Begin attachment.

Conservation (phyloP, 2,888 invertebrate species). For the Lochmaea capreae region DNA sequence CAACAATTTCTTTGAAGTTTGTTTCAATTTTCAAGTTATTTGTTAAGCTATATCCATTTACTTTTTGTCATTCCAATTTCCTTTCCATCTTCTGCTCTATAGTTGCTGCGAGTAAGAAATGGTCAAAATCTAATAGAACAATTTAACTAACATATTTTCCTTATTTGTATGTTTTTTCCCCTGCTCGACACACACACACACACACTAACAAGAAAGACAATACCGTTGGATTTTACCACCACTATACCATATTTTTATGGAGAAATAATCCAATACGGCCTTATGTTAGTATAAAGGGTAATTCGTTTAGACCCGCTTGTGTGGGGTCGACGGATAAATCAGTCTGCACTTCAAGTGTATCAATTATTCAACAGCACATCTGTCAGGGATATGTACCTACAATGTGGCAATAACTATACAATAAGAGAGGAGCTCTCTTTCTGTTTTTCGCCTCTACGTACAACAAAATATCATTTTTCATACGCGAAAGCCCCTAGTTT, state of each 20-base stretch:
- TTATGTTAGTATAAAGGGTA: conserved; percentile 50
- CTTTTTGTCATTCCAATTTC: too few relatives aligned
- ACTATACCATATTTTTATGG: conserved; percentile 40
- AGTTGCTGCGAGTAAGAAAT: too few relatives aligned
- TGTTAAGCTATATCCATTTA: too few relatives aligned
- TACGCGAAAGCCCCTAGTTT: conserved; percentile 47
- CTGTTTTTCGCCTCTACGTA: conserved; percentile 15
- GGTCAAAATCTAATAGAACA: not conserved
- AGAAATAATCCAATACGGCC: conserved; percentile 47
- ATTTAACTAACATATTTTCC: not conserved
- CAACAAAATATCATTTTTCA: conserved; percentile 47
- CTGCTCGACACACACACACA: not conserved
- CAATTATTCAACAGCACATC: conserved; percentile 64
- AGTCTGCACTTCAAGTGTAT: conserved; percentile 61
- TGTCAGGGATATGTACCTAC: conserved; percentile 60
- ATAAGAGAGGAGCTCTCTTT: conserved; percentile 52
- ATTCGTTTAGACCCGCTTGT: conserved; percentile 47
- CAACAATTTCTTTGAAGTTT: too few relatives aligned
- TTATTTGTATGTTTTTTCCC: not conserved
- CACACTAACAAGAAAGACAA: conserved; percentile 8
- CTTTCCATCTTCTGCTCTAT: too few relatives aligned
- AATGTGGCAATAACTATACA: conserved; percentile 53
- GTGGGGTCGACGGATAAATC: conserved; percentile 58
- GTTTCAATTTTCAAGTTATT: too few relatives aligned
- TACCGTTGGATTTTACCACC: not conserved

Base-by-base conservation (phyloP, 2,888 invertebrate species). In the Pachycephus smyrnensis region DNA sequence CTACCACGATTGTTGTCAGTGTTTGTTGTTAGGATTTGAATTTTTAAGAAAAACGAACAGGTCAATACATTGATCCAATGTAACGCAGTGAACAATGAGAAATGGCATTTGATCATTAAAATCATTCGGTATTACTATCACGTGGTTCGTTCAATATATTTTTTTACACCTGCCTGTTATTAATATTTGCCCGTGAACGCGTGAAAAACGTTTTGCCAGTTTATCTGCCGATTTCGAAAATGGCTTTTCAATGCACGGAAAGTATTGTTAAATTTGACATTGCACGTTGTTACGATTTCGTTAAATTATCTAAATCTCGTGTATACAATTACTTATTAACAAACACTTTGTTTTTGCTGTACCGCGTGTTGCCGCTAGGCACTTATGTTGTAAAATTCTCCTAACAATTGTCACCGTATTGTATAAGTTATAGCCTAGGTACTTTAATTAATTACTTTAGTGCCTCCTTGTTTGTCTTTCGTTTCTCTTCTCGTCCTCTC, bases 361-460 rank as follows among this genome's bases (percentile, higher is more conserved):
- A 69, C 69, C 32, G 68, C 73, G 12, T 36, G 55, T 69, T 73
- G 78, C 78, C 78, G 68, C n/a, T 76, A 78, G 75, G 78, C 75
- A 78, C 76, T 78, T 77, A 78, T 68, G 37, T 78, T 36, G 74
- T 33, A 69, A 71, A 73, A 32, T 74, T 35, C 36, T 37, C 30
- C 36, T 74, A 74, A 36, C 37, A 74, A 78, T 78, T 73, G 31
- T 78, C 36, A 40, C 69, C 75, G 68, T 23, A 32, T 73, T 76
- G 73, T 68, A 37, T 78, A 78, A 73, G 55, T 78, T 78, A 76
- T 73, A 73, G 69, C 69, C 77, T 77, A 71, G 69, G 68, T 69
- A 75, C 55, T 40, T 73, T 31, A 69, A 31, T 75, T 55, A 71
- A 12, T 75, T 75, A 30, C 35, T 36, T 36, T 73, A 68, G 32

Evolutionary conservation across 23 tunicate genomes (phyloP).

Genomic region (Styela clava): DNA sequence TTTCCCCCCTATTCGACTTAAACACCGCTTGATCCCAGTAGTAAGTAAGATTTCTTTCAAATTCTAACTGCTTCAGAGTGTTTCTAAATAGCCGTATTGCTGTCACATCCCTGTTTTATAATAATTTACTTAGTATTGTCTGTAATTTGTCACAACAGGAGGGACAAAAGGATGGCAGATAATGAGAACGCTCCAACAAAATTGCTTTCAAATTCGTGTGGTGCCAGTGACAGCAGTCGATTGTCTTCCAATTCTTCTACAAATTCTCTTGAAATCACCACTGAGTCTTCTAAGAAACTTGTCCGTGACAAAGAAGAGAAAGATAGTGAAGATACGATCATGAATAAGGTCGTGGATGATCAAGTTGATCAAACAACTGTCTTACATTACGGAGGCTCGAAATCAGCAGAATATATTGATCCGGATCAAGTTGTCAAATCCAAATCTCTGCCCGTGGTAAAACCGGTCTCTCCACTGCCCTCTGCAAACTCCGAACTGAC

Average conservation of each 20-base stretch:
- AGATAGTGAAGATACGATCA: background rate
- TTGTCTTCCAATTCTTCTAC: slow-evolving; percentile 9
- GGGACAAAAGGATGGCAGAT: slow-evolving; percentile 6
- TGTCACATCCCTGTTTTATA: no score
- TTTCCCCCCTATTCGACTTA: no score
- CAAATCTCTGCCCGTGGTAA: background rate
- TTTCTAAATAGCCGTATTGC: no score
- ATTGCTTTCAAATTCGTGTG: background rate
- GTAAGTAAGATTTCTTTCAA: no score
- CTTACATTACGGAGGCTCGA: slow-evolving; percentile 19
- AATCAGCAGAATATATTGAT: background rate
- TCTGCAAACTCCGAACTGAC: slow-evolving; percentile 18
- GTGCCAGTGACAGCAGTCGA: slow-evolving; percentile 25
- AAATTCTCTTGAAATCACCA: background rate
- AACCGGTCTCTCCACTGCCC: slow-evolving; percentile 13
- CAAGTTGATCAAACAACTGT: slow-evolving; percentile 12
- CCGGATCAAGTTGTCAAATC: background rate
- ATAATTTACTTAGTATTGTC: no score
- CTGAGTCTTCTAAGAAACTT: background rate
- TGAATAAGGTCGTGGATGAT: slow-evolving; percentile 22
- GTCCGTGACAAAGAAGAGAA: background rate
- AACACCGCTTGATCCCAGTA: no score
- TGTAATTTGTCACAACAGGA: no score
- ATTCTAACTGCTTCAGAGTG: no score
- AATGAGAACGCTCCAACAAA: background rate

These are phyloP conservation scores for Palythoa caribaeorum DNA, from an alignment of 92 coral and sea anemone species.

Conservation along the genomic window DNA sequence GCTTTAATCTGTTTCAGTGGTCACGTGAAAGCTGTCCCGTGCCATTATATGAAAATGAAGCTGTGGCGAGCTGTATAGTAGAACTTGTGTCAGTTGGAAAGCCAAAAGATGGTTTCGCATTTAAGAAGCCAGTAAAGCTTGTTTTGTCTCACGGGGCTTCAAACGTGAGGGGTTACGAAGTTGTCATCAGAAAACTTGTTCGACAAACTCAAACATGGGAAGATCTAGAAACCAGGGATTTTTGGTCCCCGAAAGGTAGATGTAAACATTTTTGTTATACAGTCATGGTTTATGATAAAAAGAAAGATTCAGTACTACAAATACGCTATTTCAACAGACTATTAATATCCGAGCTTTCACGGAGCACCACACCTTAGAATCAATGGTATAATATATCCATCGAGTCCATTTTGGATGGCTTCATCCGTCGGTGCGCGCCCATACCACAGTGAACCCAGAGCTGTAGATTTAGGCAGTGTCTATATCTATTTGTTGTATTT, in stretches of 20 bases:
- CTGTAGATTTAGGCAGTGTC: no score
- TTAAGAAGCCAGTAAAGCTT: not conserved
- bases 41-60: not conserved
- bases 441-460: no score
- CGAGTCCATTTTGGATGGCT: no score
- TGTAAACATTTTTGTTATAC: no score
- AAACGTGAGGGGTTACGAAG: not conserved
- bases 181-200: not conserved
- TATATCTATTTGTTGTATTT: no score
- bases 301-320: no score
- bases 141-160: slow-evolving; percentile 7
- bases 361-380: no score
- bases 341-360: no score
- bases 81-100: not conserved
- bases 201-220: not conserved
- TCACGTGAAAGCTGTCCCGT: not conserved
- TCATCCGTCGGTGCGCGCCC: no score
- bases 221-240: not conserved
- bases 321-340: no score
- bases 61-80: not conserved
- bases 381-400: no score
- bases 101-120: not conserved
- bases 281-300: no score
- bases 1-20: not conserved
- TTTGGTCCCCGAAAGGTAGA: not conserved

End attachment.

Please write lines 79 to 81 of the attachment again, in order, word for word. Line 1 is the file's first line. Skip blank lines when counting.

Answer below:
- bases 361-380: no score
- bases 341-360: no score
- bases 81-100: not conserved